Graeber has gone too soon

American thinker and anthropologist has past away, aged 59. He was still professor at the London School of Economics. David Graeber has gone too soon.

Most of you probably have heard of Mr Graeber after he published the so-called essay Bullshit Jobs in Strike magazine, back in 2013. In short, he explained that our world was full of unnecessary jobs while some others were massively underrated. He couldn’t be more right during the pandemic, when most of us realized how crucial were nurses, for instance, and how superfluous were quite a lot of other categories… He told the truth before it arrived.

The initial essay became a well-known book in 2018, even if Graeber had already caught the public’s attention a few years before, when he published a major historical monograph in 2011: Debt: The First 5000 years.

But the scientist was way more than that. He was also a talented activist and played a large role after the last financial crisis, during the Occupy Wall Street movement (in 2011). He could have been compared with French philosopher and economist Frédéric Lordon who took a major part in the more recent political action Nuit Debout, which began in 2016.

Unlike other thinkers and researchers, Graeber often tried to use what we could call ‘plain English’ rather than jargon and elite vocabulary. After all, he was also an anarchist, and someone who actualized the idea of a possible revolution. He did quite well, in that particular matter. And he never sounded ridiculous or too idealistic. On the contrary, he based his analysis on a deeply-rooted intuition, with historical data.

Aside from his intellectual work, the writer and activist wanted to publicize some still burning topics. Like inequalities, social justice and capitalism itself as a contradictory system. With the rise of automation, artificial intelligence and new technologies, those public debates will become more and more necessary in the years to come.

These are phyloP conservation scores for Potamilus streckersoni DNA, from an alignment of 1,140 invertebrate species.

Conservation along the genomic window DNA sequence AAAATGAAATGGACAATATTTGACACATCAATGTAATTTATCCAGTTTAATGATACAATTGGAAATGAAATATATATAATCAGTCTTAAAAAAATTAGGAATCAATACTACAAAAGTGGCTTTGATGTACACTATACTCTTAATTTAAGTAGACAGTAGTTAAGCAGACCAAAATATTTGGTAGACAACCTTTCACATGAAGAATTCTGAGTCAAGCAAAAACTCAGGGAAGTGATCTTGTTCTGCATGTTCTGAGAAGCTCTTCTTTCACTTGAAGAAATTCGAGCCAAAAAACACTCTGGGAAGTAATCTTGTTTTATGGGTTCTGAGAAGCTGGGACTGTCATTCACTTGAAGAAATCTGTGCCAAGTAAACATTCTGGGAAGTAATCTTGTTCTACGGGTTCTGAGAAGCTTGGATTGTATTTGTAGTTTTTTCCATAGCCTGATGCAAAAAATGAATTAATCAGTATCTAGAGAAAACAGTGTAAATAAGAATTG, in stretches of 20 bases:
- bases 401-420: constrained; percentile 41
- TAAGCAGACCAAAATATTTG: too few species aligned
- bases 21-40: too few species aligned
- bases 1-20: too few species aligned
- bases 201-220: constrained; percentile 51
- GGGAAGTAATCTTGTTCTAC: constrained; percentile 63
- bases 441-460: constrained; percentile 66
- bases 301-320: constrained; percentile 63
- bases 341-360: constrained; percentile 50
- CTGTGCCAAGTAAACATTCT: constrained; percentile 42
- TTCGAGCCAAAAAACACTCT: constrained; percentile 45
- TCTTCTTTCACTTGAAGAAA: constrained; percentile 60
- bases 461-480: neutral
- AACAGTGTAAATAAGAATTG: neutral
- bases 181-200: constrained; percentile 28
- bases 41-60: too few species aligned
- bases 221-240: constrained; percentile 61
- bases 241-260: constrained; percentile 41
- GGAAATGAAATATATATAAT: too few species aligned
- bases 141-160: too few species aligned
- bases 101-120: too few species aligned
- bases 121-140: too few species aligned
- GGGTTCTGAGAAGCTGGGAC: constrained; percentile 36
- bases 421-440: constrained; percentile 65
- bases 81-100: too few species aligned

The thinker acted as an avant-garde. He could become one of the most important voices in the near future.

Graeber was American but could easily have been European. Indeed, after he was fired from Yale in 2005, he took a break and then joined the prestigious LSE. But he seemed to have embraced a certain European style, in a way. He wrote in mainstream media and never missed an opportunity to offer his analysis to a broader audience.

While he had a unique voice, he tried to use his knowledge to bring some radical ideas to the democratic table, like Paul Krugman, Slavoj Žižek or even French philosopher Alain Badiou often practice.

They’re all radical and socially committed thinkers. They teach. They think. And they share to the public.

For all that, thank you, Mr David Rolfe Graeber. We will continue the fight. We will use your precious work.

Rest in peace.

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